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Jun 12, 2019 18:17:25

The end of an era

by @hum | 1540 words | 244πŸ”₯ | 327πŸ’Œ

Sarah Hum

Current day streak: 244πŸ”₯
Total posts: 327πŸ’Œ
Total words: 159371 (637 pages πŸ“„)

Andrew tweeted the other day that we are slowing down traveling. It's true. After two years living the digital nomad life, we are settling down for a while. The city we chose is Toronto, my hometown. I don't think it's really hit me yet but I think now's a good time to reflect. I can definitely feel reality creeping in.

We're in Toronto now for two and a half months. We're subletting so it doesn't feel permanent yet. We're off to Seattle for a short stint after this but then we're coming back. At that time, we'll look for more permanent housing. Insane!

I can see me being happy here. My family is here, I have friends here. Toronto is a really cool city. The whole thing feels kind of bitter-sweet. Either way, it's a new phase and something to be excited about.

Leaving SF was mostly my idea. I enjoy seeing the world and I would continue to do so if it was just me. That said, it's not just me. Andrew has made compromises for the last two years so I think it's fair that I make some now. I completely understand the tradeoffs he's had to make and the reasons he wants to settle down. 


First, a quick summary

During these last two years, we’ve lived and worked from 26 cities in 16 countries. London, Lyon, Budapest, Berlin, Madrid, Valencia, Barcelona, Seville, Las Palmas, Lisbon, Dubrovnik, Split, SF, NY, Seattle, Vegas, Toronto, Vancouver, Hong Kong, Saigon, Bangkok, Malapascua, Taipei, Kaohsiung, Fukuoka, and Seoul. We usually stayed in each city for about a month. The most memorable were Valencia, Lisbon, Split, and Seoul.

We worked on Canny full-time the entire time. We also started growing our team. We grew from just me and Andrew to a fully remote team of five. In Lisbon and Split, we held our first two team retreats. The lifestyle is definitely not for everyone. There's a lot of planning ahead, moving around, and adjusting to unfamiliar places. It's exhausting for a lot of people. I, however, love that stuff. Seeing how locals live, walking around new neighborhoods, discovering hidden gems. All while not having to pay rent at home. Of course, there are challenges but nothing great comes easy.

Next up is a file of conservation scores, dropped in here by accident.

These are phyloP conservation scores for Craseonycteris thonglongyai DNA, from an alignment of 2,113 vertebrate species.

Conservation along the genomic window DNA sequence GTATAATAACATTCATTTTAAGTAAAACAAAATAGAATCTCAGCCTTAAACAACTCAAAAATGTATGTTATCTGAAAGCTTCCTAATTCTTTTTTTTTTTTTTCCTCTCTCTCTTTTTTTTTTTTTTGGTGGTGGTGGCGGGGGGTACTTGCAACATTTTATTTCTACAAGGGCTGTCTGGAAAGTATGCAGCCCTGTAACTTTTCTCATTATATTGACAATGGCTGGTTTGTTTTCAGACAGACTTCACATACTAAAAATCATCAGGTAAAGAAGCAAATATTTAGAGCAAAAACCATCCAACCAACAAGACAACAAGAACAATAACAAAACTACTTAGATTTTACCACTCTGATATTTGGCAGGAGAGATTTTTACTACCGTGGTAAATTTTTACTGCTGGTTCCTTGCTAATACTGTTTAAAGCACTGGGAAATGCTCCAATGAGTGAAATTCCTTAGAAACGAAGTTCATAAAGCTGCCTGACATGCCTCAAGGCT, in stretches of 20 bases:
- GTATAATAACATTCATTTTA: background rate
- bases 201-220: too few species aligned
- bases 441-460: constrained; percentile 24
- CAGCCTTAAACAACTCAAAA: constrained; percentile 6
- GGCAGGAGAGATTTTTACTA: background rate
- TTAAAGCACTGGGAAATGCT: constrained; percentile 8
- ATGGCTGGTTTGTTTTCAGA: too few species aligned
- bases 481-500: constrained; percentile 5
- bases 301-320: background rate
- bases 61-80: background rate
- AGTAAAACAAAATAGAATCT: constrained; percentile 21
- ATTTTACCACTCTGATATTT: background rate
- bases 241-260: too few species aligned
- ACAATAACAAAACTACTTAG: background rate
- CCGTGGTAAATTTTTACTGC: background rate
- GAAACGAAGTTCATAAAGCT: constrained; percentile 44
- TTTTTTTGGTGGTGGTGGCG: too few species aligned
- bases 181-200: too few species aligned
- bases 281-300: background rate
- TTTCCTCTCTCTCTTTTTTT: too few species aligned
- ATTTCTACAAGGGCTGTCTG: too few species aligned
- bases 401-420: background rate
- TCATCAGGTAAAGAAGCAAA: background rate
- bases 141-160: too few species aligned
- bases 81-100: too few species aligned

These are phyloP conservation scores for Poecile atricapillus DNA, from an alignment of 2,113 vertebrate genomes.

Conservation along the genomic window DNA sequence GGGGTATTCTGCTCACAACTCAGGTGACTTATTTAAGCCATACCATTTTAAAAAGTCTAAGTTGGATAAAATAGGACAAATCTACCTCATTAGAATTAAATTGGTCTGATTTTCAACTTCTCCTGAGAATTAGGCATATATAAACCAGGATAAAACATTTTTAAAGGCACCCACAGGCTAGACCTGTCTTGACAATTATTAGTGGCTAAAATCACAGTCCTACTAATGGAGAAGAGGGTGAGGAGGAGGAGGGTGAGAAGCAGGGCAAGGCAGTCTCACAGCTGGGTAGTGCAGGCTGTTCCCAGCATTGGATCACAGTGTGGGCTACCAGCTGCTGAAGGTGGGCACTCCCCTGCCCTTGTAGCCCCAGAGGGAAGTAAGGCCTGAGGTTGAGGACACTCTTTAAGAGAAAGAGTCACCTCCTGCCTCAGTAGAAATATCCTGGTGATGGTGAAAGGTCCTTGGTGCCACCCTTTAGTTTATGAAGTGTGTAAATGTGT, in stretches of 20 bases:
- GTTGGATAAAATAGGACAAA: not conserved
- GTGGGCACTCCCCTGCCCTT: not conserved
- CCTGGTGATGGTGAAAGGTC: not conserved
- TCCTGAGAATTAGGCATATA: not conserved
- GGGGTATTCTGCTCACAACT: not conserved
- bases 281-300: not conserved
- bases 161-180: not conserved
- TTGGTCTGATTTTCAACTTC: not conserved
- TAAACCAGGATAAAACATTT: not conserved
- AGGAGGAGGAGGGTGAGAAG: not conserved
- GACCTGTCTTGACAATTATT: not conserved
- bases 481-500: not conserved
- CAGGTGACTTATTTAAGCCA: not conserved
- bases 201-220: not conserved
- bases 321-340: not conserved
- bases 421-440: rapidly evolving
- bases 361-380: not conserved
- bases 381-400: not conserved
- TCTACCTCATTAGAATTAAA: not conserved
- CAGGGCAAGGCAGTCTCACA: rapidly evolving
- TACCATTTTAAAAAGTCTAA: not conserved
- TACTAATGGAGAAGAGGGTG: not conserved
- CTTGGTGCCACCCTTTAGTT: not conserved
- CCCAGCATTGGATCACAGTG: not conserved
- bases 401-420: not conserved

Not everybody can do what we did or has the means to do it. Desk jobs are called that for a reason. Although our time is ending, I am so grateful for the opportunity to travel for these last two years. 


Remote work continues

Our lifestyle as digital nomads and remote workers have largely overlapped these last two years. We felt the pros and cons both as individuals and as a team.

Remote work is a pretty hot topic these days. Buffer and Zapier are both big proponents for remote work. The remote workforce is continuing to grow. Of course, remote work also comes with its issues. Ryan Hoover wrote a post on the challenges of remote work. There are countless guides on building a remote team

Our team is fully remote and I don't think we'd have it any other way. Without it, we wouldn't have the stellar team that we have now.

Being remote-first meant that we were mindful of the challenges from the beginning. We are still continuing to iterate on our team meetings. We will continue to have team retreats. All we're changing is adding a personal home base.

Nomads write extensively about why they're ending their nomad journey. We've come to experience similar struggles that we'll talk about below.

While we're transitioning out of our digital nomad lifestyle, we're continuing to work remotely. With that, we're leaving some of the struggles of nomad life behind.


Comrades

Andrew tweeted:

The thing I miss the most is camaraderie. When you're constantly on the move, it's really difficult to make lasting friendships. Especially for an introvert like me. 

I'm an introvert as well. Pushing ourselves to go out and meet people was tough. Especially when you're traveling with someone else so you're even less motivated to seek out new interactions.

Relationships take time to developβ€”usually longer than one month. When we landed in a city, it took us a while to get set up. Then, we'd be working a lot of the time. There wasn't much opportunity to make connections. It always felt like we'd be leaving in a couple weeks so what's the point? Maybe we're just making excuses.

We were lucky to meet a few awesome people. Those are actually the most memorable moments of our trip. Sadly, we probably won't see those people for a long time. 

Not only was it hard to make new friends, we lost touch with old friends. When we left San Francisco, we left friends we've known for years. Any time we were back stateside, it felt like we were always catching up with people. Now that we're back in Toronto, we have the chance to reconnect for the longer term.